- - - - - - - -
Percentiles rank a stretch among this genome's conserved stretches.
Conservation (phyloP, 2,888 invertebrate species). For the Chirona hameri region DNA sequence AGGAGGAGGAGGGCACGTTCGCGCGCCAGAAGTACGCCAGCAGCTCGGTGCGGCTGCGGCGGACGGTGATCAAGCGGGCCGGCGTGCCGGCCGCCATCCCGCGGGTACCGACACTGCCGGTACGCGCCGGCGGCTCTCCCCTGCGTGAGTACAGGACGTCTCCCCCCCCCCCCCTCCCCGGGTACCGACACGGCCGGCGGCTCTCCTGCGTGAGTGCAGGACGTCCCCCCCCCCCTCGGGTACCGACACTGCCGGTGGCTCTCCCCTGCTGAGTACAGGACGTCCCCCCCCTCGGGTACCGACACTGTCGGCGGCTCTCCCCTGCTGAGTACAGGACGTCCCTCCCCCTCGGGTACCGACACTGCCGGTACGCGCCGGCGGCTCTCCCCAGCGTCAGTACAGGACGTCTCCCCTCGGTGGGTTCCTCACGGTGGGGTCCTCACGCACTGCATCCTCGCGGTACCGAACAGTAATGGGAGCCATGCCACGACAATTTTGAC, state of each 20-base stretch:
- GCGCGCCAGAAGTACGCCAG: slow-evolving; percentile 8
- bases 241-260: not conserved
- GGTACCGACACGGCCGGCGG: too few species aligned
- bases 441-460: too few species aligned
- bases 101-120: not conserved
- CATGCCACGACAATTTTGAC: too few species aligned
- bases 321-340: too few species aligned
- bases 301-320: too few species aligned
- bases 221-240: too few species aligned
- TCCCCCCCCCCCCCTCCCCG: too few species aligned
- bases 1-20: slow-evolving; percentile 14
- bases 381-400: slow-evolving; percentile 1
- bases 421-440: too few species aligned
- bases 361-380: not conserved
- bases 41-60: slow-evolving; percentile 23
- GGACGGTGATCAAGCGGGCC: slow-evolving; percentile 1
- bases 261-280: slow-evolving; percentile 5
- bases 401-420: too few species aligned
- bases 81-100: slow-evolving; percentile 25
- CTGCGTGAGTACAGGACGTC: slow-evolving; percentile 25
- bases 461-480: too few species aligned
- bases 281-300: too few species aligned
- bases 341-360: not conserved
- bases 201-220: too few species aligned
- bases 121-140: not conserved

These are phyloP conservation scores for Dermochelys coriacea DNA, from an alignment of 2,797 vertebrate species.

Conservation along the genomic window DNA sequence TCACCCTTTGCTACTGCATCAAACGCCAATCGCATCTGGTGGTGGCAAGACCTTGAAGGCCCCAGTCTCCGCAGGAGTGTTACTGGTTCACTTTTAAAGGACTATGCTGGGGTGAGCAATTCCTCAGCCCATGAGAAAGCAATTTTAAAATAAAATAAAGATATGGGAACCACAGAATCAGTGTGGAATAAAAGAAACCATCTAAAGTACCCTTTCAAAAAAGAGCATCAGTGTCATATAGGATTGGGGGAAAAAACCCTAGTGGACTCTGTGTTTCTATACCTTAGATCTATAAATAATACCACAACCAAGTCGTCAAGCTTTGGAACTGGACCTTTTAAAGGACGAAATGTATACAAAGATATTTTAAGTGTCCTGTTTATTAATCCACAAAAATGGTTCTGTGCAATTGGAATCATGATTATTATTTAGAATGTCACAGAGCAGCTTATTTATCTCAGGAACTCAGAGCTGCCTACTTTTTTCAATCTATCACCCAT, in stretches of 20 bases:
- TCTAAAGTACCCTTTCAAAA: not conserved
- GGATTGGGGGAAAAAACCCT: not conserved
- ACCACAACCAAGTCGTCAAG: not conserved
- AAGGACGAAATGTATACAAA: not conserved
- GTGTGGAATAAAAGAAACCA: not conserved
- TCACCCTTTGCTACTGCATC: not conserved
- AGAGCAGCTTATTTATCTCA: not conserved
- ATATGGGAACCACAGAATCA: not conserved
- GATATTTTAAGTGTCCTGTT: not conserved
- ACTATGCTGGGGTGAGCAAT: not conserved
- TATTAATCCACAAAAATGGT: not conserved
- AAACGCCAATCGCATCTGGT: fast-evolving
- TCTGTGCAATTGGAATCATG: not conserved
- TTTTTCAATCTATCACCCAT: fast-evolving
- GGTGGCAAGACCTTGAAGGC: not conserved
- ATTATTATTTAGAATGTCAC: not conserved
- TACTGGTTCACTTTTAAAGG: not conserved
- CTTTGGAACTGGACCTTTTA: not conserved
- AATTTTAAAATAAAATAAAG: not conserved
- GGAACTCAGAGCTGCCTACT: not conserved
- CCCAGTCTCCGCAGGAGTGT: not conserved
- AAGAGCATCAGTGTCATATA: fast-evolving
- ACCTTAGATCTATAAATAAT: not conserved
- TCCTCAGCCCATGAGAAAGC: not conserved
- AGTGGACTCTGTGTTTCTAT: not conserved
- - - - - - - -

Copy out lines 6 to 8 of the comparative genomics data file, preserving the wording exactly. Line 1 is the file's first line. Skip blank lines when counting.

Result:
- bases 441-460: too few species aligned
- bases 101-120: not conserved
- CATGCCACGACAATTTTGAC: too few species aligned